Her mother unfortunately dies [in 1906] while [J.B. Shane] is in prison.
So in 1906, Juno is really left on her own there in Lawrence.
But she meets a man named Herbert Thompson.
And in 1907 Juno teaches Herbert Thompson how to do photography, and they wind up getting married, the studio gets re-branded as the Thompson studio.
… Now just to finish off the story of Captain Shane…
His children really supported their father; they really felt that he hadn’t intended to kill that young man, [and that] it had been a terrible accident.
So they appeal to the governor, and finally, after ten years, their appeals are granted, and J.B. Shane is sent home.
His health is very poor, so essentially he is sent home to die.
But that’s where his story leads – a tragic ending for Captain Shane, who was one of the early photographers there in Lawrence.
But his daughter, Juno, and her husband, Herbert, continue running the Thompson studio very successfully.
Now this is, I should emphasize, an artisan studio that Captain Shane had started and, with his wife, Missouri, had continued to run, and Juno, of course, is running with her husband.
By artisan studio, of course, I that means she’s taking pictures of people; taking pictures of babies; taking portraits of men and women and couples; taking pictures of things in town; doing everything that an artisan photographer would do.
Things continue very successfully.
Juno and Herbert are running the studio; [they are] taking out ads and really having success there in Lawrence.
But unfortunately Herbert takes ill and dies in 1929.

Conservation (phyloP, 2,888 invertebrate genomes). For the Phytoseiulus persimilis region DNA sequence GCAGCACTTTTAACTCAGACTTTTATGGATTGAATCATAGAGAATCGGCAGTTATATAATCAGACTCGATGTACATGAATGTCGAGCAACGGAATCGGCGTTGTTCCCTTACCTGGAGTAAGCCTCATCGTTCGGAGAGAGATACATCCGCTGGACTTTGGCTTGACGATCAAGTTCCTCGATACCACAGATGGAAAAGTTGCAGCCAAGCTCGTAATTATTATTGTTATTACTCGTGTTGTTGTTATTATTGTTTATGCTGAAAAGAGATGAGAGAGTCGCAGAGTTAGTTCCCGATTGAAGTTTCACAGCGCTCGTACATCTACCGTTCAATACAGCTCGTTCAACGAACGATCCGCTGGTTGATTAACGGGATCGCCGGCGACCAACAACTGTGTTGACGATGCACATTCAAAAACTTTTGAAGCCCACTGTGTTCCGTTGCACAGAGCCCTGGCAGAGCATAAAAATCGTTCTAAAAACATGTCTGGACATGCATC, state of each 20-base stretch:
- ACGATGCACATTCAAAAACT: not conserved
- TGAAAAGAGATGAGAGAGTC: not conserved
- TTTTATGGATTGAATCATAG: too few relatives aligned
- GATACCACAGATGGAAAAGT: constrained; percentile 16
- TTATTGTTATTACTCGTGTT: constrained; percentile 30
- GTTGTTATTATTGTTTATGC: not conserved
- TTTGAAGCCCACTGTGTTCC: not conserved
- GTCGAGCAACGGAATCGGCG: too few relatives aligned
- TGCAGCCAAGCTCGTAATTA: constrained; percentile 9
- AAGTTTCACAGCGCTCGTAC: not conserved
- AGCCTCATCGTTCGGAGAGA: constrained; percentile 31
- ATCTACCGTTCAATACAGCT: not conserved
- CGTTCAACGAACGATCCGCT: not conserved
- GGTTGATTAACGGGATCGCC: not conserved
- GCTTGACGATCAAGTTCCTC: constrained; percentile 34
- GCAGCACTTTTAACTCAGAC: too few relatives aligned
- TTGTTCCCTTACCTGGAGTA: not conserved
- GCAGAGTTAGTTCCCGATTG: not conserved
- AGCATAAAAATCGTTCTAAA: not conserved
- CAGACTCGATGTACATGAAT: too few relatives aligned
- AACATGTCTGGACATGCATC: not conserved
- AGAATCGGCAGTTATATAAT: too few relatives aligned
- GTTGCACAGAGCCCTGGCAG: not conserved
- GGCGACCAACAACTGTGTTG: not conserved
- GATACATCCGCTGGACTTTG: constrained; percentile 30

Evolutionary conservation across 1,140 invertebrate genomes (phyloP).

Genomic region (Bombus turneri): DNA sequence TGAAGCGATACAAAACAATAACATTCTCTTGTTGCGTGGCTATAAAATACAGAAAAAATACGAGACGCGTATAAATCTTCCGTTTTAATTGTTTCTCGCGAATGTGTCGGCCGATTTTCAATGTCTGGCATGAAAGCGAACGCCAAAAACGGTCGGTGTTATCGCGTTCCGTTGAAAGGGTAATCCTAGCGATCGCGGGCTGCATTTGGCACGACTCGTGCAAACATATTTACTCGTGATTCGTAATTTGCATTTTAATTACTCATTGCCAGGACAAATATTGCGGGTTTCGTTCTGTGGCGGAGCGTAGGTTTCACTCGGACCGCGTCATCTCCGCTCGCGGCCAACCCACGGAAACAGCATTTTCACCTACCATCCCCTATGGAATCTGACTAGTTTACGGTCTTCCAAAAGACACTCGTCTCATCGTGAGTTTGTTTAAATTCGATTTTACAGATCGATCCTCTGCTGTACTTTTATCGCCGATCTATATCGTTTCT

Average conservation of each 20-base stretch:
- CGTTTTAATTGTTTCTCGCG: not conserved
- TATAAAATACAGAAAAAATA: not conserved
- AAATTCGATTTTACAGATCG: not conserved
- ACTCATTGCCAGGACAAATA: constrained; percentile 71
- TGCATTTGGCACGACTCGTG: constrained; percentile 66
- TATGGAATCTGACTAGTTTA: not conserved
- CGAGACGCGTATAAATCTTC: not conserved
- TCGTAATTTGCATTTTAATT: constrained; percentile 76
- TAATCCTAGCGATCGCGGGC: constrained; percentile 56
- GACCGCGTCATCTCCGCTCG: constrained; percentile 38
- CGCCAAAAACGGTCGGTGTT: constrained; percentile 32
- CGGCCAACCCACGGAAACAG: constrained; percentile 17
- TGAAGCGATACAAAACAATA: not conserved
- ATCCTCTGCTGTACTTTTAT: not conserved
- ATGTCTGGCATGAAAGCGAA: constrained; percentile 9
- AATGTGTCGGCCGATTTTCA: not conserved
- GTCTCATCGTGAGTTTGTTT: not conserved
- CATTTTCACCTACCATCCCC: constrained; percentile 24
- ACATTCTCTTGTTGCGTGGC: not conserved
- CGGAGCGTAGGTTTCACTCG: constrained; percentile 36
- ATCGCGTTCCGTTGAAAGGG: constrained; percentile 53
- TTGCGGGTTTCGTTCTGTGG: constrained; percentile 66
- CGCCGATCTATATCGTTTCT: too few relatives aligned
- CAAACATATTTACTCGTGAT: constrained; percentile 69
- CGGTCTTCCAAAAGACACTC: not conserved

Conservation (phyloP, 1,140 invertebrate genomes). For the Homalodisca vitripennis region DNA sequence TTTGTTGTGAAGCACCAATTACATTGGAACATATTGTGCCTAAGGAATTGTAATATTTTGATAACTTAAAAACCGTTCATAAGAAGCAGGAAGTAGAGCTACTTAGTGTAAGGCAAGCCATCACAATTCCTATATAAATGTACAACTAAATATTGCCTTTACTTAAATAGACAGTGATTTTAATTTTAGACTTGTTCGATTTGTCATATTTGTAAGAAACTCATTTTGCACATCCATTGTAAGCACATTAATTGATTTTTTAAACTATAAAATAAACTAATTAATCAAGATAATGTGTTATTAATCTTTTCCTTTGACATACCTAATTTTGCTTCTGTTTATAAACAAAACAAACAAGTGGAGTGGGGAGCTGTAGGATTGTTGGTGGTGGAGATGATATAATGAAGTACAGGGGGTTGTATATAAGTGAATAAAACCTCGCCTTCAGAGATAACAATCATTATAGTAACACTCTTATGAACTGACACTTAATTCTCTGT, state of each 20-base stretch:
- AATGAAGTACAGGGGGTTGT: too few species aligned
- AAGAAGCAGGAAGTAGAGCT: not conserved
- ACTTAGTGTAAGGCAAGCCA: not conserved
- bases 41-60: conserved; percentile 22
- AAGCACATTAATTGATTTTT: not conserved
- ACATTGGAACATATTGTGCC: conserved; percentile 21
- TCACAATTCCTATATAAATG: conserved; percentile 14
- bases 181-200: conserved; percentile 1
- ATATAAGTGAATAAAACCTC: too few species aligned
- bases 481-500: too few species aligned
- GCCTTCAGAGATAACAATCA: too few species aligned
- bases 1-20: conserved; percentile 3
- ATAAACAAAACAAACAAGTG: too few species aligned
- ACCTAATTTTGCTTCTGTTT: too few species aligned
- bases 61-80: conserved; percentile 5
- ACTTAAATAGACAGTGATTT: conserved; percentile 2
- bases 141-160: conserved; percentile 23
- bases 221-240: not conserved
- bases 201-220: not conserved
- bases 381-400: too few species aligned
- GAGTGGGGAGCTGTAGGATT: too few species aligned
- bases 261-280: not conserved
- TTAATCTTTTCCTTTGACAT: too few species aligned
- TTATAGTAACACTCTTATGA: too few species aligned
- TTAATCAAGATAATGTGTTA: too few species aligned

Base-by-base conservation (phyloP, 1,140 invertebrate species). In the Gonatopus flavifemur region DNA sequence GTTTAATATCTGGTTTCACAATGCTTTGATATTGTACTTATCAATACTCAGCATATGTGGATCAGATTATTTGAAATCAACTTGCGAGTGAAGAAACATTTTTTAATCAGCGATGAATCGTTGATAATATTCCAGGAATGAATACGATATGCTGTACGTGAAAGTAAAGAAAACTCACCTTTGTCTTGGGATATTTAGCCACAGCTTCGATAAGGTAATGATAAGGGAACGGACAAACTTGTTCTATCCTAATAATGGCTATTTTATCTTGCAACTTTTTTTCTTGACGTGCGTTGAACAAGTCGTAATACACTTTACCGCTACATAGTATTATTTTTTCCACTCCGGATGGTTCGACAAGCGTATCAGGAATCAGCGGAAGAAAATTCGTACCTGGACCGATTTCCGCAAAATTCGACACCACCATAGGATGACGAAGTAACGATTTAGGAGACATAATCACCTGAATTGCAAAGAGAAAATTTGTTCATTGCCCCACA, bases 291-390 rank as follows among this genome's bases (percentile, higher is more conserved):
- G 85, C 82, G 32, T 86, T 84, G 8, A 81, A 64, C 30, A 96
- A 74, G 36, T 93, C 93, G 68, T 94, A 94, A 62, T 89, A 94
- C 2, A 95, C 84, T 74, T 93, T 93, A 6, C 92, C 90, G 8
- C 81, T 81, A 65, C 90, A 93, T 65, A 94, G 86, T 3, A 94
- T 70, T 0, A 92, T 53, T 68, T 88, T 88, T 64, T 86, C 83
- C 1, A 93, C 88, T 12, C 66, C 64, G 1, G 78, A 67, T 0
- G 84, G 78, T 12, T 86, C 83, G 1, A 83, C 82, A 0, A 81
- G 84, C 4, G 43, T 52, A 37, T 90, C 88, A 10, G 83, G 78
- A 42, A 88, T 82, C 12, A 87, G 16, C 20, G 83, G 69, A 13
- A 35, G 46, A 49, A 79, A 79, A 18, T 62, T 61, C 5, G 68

At that point, Juno was looking for somebody to help out with the studio.
She’s really got too much to do all our own and at that moment, it turns out that her sister Myrtle, who has not up to that point been a photographer, is actually looking for something to do.
Now before I talk a little about Myrtle and Juno and their relationship in 1929, let me just tell you a little bit about Myrtle Shane.
Myrtle Shane is a fascinating woman.
I mean, she must have been so strong, because she actually wound up in the middle of a terrible situation in 1915, and then later again in 1919 and the early 1920.
Because, you see, Myrtle — she wasn’t a photographer at that point — but she’d been a teacher turned missionary.
And so, around 1913, she goes to Turkey where she’s teaching school to the Armenian community living in Turkey.
After the war broke out, Turkey sided with Germany, and the Armenian Christians [living in Turkey] were seen as potentially siding with Russia, who fought against Germany in World War I.
So they [the Armenian Christians] became the focus of a lot of atrocities, particularly in 1915, in what’s known as the Armenian genocide in Turkey, [when] Armenians were being slaughtered in the streets — literally.
Myrtle Shane refused to leave the people that she had become friendly with and that she’d been teaching.
And indeed, in the school and the related hospital, she and some of the other female missionaries actually took in the refugees and tried to protect the women and children who were seeking shelter there.
There’s a story about Myrtle Shane facing down invaders into the school who wanted to pull out the women and children to kill them.
And Myrtle Shane is facing down these men with guns; she is unarmed, but she is refusing to let them leave with the women and children, using arguments to persuade them that, you know, they are they are there in peace.